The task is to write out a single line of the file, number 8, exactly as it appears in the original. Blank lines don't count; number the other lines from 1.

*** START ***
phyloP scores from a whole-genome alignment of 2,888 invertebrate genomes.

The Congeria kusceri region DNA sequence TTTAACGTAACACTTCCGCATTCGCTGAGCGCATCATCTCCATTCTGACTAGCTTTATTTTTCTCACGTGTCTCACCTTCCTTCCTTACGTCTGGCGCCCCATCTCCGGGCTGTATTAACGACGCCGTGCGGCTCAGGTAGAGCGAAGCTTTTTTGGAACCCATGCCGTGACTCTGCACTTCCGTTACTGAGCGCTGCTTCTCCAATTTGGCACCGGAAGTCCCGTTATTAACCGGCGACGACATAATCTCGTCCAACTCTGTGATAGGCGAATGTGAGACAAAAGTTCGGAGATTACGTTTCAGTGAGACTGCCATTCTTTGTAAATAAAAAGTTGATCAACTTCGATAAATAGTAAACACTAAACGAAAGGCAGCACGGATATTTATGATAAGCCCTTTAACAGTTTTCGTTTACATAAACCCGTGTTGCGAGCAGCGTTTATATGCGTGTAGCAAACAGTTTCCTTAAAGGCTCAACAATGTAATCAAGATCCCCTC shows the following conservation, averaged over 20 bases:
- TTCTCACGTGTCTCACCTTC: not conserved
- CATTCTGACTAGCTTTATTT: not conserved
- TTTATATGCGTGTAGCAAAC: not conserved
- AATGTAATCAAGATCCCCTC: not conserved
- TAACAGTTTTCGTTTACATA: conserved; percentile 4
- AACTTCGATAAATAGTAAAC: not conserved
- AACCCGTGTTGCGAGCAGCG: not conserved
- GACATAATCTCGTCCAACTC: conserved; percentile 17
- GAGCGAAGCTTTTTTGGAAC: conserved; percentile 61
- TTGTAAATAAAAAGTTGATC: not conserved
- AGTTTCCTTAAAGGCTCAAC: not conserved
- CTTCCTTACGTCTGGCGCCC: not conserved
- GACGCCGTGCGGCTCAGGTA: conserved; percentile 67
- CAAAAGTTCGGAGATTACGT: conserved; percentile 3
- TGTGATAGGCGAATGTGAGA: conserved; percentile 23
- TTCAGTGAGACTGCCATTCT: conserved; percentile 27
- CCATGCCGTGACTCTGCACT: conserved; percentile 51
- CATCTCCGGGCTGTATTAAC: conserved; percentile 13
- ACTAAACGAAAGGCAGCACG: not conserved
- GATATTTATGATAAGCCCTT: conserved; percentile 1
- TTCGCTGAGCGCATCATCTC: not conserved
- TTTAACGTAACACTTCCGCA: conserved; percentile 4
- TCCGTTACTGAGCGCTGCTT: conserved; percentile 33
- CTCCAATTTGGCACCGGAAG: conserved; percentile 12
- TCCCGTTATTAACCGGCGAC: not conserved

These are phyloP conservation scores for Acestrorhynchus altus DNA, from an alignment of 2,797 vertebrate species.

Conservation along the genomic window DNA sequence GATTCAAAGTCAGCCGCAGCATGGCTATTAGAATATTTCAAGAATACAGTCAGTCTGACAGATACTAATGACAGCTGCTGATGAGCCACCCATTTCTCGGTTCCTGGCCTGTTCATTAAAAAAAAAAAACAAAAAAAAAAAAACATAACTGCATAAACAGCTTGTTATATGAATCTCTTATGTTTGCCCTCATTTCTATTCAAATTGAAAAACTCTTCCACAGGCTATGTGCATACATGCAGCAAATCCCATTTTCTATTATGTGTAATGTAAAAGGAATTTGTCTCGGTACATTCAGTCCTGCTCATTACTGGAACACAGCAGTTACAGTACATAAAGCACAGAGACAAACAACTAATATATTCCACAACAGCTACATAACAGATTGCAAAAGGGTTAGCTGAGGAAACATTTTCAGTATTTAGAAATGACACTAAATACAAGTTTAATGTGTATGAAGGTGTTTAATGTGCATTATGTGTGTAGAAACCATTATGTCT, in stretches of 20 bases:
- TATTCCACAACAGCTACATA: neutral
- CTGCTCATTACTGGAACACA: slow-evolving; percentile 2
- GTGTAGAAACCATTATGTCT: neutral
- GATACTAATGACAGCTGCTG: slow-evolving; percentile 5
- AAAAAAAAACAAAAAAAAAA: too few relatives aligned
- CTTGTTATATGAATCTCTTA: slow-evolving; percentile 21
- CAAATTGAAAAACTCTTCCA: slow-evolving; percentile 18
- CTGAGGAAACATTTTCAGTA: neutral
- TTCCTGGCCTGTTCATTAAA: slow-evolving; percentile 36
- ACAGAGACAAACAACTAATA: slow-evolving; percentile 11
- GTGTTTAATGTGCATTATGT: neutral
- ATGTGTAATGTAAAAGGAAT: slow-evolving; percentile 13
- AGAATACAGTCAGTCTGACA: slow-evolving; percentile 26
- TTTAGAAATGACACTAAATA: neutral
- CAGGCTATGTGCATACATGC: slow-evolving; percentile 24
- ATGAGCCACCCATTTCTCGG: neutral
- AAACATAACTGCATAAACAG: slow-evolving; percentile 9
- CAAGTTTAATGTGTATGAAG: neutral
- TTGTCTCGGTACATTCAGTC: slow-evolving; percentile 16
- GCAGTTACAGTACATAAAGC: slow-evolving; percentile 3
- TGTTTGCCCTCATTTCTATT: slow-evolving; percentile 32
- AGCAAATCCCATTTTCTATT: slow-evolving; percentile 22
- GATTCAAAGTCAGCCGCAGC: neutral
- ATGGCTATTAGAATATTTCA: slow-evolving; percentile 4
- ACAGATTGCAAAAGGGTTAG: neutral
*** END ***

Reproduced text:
- AACTTCGATAAATAGTAAAC: not conserved